Molecular Switches and Dose-Response Relationships
A.L. Brooks (Washington State University Tri-Cities)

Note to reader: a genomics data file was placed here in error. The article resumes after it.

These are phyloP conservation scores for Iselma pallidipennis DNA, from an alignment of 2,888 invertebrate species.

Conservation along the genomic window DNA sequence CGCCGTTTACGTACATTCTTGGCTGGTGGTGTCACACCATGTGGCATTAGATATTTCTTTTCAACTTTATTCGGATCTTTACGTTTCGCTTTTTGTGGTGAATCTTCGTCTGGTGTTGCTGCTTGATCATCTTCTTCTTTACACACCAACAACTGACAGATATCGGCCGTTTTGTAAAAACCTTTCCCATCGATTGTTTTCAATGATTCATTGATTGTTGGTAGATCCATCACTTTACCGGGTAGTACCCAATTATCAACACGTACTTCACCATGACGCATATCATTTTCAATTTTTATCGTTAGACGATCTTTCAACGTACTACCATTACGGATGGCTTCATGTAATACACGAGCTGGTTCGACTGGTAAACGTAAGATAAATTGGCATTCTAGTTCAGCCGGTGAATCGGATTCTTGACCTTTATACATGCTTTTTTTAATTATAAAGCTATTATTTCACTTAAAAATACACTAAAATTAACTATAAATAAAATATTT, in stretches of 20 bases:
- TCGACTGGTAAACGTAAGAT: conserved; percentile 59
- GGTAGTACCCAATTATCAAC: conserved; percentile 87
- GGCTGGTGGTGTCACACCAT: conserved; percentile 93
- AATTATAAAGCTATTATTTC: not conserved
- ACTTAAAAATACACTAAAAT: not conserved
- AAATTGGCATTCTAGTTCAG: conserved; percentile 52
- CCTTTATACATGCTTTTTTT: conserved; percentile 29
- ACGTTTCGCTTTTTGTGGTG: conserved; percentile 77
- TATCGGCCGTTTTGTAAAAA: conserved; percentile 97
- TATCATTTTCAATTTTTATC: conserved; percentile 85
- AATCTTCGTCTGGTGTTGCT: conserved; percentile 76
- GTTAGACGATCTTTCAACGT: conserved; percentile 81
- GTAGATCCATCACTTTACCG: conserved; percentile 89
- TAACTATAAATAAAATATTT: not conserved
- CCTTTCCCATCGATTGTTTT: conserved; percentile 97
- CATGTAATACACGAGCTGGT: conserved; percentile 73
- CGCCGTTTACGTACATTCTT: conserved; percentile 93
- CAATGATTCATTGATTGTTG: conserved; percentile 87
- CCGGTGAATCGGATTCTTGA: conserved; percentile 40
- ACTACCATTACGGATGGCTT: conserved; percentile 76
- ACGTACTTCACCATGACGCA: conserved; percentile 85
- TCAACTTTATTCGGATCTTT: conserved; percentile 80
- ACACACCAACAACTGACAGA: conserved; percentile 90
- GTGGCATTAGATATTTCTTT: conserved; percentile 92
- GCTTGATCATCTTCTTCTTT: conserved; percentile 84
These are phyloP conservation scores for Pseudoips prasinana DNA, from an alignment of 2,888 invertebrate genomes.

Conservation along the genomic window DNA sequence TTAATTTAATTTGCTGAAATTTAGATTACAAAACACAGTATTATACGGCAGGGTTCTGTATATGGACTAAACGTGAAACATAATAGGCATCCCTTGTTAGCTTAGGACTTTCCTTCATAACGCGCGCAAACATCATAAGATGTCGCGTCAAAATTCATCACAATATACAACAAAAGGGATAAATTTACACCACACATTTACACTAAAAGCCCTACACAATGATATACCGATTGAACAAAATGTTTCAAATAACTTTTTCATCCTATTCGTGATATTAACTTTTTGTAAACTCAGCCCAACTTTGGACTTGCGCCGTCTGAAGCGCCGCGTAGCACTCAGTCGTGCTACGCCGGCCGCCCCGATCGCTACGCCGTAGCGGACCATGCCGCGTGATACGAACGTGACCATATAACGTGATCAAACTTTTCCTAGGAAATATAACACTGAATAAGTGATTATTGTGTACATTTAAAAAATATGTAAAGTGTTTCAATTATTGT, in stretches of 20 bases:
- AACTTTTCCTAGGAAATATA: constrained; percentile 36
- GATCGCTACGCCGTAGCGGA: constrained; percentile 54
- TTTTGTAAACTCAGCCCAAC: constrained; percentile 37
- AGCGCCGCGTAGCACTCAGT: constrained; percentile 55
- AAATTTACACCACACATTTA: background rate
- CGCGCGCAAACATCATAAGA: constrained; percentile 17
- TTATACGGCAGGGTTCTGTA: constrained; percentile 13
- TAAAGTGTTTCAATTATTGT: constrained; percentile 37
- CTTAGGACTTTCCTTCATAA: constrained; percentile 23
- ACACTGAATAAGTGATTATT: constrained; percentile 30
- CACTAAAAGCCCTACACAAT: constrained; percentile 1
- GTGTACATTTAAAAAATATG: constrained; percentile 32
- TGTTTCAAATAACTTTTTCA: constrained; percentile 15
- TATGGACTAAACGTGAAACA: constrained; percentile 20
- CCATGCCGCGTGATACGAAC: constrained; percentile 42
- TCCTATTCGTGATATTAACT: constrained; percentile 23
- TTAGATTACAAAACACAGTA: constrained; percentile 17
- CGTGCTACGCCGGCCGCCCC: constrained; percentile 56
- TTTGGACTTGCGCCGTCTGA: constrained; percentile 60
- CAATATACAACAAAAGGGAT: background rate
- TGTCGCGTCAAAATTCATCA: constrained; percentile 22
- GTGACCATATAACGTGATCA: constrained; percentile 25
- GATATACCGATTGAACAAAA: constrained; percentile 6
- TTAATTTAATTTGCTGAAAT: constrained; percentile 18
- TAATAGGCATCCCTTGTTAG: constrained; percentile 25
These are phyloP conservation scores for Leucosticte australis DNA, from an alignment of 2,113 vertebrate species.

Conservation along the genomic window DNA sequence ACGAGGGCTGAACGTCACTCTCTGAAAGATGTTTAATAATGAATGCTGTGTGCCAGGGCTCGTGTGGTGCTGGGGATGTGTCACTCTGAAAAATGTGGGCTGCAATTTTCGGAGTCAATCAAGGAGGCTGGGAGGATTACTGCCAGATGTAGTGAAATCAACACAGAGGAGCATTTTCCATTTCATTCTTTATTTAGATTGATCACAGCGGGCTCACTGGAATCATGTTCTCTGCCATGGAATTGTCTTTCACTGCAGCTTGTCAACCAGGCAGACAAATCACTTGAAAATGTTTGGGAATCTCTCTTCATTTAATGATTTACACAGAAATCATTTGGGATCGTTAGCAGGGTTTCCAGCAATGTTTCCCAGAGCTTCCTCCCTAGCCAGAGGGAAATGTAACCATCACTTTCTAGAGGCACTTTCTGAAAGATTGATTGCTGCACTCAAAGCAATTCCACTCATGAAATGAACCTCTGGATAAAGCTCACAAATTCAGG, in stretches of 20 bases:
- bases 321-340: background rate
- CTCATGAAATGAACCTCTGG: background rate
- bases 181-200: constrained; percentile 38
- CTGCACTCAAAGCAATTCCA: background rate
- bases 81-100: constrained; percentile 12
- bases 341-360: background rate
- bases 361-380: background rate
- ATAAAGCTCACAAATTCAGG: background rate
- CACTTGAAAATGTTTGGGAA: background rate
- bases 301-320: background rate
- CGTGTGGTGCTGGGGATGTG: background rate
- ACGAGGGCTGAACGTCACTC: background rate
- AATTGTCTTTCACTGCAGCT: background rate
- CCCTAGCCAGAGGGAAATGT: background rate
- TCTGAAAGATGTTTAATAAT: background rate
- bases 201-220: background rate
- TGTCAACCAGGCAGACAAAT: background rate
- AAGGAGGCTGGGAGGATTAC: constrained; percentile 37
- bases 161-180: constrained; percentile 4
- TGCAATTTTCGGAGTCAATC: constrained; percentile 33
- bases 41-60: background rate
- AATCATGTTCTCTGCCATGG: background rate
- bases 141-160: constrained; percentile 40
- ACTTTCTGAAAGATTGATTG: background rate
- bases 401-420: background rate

To evaluate the shape of radiation dose-response relationships it is essential to understand the molecular basis of cellular responses to radiation. It has been well established that cells detect biological alterations following very low doses of ionizing radiation. The number and type of genes activated by radiation exposure is dependent on dose, with a different set of genes being activated by low doses of radiation than are observed following high radiation doses. Radiation-induced DNA damage has been demonstrated to result in a variety of cell signaling events that alter the responses directed to either increase DNA repair capability or to trigger pathways that lead to apoptosis. The balance between error-free repair, error-prone repair and cell killing seems to be an important part of low dose-response relationships that can influence risk. Other cellular responses have been demonstrated that may be related to the signaling from the damaged cells. These signals are capable of activating a number of molecular mechanisms that act as switches to produce on/off biological responses. These seem to produce "bystander effects" in non-exposed cells and activate signals that are involved in triggering DNA damage repair. Recent research has demonstrated that some DNA repair genes are up and down regulated in a time related cyclic manner in response to DNA damage and that this regulation is a function of the level of damage and the radiation dose. Research to understand the impact of these molecular processes on cell transformation and ultimately on cancer is underway. This research funded by grant #DE-FG03-99ER62787 from U.S. Department of Energy, Office of Biological and Environmental Research to Washington State University.